# Replace specific values โโin a matrix with Python

I think the best answer to your specific question is to use a matrix type object.

A sparse matrix should be the most efficient in terms of storing large numbers of these large matrices in a memory friendly way, given that most of the matrix is โโfilled with zeros. This should be better than using numpy arrays, especially for very large matrices in both dimensions, if not in terms of computation speed, in terms of memory.

```
import numpy as np
import scipy #older versions may require `import scipy.sparse`
matrix = np.matrix(np.random.randn(10, 5))
maxes = matrix.argmax(axis=1).A1
# was .A[:,0], slightly faster, but .A1 seems more readable
n_rows = len(matrix) # could do matrix.shape[0], but that slower
data = np.ones(n_rows)
row = np.arange(n_rows)
sparse_matrix = scipy.sparse.coo_matrix((data, (row, maxes)),
shape=matrix.shape,
dtype=np.int8)
```

This sparse_matrix object should be very lightweight relative to a regular matrix object that would uselessly keep track of every zero in it. To materialize it as a normal matrix:

```
sparse_matrix.todense()
```

returns:

```
matrix([[0, 0, 0, 0, 1],
[0, 0, 1, 0, 0],
[0, 0, 1, 0, 0],
[0, 0, 0, 0, 1],
[1, 0, 0, 0, 0],
[0, 0, 1, 0, 0],
[0, 0, 0, 1, 0],
[0, 1, 0, 0, 0],
[1, 0, 0, 0, 0],
[0, 0, 0, 1, 0]], dtype=int8)
```

What can we compare with `matrix`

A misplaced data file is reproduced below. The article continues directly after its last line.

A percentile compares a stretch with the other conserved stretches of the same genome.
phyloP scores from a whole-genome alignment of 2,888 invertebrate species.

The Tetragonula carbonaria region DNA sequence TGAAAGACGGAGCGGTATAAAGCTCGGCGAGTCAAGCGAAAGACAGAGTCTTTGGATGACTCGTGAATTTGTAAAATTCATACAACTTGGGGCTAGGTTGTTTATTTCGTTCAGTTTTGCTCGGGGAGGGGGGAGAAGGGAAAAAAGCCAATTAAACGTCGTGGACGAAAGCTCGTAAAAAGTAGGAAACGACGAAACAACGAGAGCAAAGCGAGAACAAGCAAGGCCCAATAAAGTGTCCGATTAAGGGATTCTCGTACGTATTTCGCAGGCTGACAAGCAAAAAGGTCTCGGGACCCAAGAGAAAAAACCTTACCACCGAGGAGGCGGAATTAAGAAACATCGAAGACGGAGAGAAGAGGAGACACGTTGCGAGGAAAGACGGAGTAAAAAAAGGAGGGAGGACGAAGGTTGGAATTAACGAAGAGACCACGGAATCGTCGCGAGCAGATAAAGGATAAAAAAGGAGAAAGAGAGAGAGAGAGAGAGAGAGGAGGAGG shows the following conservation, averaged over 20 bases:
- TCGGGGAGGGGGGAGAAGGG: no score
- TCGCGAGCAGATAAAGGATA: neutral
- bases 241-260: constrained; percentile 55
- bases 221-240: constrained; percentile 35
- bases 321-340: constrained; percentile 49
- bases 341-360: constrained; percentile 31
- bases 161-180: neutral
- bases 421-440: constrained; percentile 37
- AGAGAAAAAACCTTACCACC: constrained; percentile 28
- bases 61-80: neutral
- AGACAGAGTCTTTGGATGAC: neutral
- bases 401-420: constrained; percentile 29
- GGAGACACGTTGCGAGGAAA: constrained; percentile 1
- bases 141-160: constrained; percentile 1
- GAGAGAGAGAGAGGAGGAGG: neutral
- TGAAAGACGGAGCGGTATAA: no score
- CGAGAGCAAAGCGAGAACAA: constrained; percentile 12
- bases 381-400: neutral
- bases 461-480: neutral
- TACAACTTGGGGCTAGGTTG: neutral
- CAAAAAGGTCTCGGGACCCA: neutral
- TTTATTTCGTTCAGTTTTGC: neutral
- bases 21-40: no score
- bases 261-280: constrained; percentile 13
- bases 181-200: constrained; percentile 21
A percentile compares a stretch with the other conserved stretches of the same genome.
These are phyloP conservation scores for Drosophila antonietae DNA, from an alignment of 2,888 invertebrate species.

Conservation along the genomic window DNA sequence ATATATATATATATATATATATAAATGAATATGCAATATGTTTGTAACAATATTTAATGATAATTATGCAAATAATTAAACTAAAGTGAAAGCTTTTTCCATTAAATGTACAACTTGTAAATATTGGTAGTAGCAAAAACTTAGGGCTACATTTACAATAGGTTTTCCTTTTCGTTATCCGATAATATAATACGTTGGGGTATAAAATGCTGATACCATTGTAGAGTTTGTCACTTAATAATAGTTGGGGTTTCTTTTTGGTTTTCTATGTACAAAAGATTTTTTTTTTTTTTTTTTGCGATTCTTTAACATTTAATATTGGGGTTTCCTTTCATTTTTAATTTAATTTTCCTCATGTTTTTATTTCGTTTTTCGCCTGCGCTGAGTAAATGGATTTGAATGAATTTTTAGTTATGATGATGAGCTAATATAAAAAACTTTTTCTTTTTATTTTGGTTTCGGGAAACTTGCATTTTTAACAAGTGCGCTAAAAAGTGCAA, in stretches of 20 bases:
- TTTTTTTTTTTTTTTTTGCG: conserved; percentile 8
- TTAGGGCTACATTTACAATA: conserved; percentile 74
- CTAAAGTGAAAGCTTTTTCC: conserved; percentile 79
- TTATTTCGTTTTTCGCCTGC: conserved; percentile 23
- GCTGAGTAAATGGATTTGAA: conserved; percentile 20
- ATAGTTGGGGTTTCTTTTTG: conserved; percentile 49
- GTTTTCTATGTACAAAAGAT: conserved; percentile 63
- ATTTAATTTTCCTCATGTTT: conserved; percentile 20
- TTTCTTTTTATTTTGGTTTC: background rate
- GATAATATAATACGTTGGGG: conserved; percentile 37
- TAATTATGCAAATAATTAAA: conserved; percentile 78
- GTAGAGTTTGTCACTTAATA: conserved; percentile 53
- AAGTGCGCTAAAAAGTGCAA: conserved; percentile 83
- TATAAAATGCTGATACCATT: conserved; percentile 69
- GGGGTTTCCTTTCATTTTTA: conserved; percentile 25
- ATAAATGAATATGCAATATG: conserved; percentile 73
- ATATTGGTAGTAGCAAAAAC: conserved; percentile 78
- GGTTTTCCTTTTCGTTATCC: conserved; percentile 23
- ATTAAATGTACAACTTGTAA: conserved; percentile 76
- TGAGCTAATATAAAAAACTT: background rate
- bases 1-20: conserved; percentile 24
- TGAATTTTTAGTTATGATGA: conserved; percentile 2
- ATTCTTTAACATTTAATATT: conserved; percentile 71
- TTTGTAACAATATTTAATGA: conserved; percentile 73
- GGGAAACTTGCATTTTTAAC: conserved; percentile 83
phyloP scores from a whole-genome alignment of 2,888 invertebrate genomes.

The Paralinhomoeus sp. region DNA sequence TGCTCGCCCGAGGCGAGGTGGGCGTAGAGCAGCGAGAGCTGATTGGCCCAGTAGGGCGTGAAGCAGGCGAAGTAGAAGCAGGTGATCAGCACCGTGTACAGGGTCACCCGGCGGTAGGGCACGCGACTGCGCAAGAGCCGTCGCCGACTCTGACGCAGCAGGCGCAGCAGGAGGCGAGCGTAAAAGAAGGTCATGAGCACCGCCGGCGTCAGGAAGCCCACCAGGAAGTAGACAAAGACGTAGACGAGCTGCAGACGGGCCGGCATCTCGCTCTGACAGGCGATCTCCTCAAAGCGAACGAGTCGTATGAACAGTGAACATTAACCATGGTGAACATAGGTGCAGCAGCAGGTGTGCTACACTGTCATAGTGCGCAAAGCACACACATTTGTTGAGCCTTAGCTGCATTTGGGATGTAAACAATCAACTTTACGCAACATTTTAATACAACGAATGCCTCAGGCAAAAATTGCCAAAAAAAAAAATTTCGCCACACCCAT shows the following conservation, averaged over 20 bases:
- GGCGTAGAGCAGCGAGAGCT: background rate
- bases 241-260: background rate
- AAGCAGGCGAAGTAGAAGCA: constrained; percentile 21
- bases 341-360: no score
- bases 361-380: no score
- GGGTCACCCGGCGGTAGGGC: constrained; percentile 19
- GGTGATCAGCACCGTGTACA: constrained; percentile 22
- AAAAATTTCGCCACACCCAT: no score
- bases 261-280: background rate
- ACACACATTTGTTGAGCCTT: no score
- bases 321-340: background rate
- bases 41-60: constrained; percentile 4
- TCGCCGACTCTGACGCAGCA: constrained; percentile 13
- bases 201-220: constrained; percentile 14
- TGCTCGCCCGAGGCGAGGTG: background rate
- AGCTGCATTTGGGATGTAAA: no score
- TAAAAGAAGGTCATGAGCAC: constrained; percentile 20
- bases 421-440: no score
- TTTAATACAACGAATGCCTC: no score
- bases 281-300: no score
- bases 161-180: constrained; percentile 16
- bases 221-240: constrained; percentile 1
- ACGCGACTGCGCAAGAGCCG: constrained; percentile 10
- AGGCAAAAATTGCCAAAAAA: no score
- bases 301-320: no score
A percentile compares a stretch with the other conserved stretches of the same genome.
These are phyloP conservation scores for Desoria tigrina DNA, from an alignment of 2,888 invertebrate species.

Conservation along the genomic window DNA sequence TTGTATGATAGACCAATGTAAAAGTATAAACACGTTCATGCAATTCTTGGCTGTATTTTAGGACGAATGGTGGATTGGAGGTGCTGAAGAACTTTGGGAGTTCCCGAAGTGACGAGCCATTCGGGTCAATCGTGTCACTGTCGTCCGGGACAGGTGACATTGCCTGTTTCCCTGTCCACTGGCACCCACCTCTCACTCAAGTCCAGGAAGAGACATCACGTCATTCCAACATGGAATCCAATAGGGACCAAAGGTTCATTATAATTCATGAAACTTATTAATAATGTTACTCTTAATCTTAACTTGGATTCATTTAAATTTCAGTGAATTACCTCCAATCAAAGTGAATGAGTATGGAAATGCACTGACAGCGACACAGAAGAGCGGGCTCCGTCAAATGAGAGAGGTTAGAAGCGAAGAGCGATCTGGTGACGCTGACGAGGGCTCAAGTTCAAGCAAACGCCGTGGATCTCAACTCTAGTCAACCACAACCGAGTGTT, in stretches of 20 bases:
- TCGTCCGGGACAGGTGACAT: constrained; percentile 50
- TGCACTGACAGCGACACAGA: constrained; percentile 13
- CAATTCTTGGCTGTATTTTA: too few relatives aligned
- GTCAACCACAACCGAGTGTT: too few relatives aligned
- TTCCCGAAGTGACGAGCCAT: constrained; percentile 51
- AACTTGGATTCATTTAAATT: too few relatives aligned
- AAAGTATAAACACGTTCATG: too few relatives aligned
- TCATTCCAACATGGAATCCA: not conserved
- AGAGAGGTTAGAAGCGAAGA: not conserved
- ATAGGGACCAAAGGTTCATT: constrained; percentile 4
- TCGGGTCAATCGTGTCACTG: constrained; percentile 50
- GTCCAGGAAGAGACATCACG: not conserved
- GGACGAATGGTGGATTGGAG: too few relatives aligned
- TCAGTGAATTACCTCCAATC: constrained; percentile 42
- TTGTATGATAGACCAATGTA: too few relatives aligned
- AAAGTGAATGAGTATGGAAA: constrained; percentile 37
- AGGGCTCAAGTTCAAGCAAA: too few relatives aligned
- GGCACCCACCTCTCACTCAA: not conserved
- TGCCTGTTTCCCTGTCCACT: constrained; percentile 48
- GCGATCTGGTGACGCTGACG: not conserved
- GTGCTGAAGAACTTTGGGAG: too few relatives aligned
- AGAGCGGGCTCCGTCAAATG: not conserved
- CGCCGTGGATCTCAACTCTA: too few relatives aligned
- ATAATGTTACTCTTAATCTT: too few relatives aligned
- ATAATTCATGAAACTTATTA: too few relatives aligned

:

```
matrix([[ 1.41049496, 0.24737968, -0.70849012, 0.24794031, 1.9231408 ],
[-0.08323096, -0.32134873, 2.14154425, -1.30430663, 0.64934781],
[ 0.56249379, 0.07851507, 0.63024234, -0.38683508, -1.75887624],
[-0.41063182, 0.15657594, 0.11175805, 0.37646245, 1.58261556],
[ 1.10421356, -0.26151637, 0.64442885, -1.23544526, -0.91119517],
[ 0.51384883, 1.5901419 , 1.92496778, -1.23541699, 1.00231508],
[-2.42759787, -0.23592018, -0.33534536, 0.17577329, -1.14793293],
[-0.06051458, 1.24004714, 1.23588228, -0.11727146, -0.02627196],
[ 1.66071534, -0.07734444, 1.40305686, -1.02098911, -1.10752638],
[ 0.12466003, -1.60874191, 1.81127175, 2.26257234, -1.26008476]])
```

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Some compiled data:

```
>>> a = np.random.rand(5, 5)
>>> a
array([[ 0.06922196, 0.66444783, 0.2582146 , 0.03886282, 0.75403153],
[ 0.74530361, 0.36357237, 0.3689877 , 0.71927017, 0.55944165],
[ 0.84674582, 0.2834574 , 0.11472191, 0.29572721, 0.03846353],
[ 0.10322931, 0.90932896, 0.03913152, 0.50660894, 0.45083403],
[ 0.55196367, 0.92418942, 0.38171512, 0.01016748, 0.04845774]])
```

In one line:

```
>>> (a == a.max(axis=1)[:, None]).astype(int)
array([[0, 0, 0, 0, 1],
[1, 0, 0, 0, 0],
[1, 0, 0, 0, 0],
[0, 1, 0, 0, 0],
[0, 1, 0, 0, 0]])
```

More efficient (and verbose) approach:

```
>>> b = np.zeros_like(a, dtype=int)
>>> b[np.arange(a.shape[0]), np.argmax(a, axis=1)] = 1
>>> b
array([[0, 0, 0, 0, 1],
[1, 0, 0, 0, 0],
[1, 0, 0, 0, 0],
[0, 1, 0, 0, 0],
[0, 1, 0, 0, 0]])
```

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This approach, using the core numpy and list functions, works, but is least performant. I am leaving this answer here as it might be somewhat instructive. First, we create a numpy matrix:

```
matrix = np.matrix(np.random.randn(2,2))
```

`matrix`

, eg:

```
matrix([[-0.84558168, 0.08836042],
[-0.01963479, 0.35331933]])
```

Now map 1 to the new matrix if the element is max, 0 otherwise:

```
newmatrix = np.matrix([[1 if i == row.max() else 0 for i in row]
for row in np.array(matrix)])
```

`newmatrix`

Now:

```
matrix([[0, 1],
[0, 1]])
```

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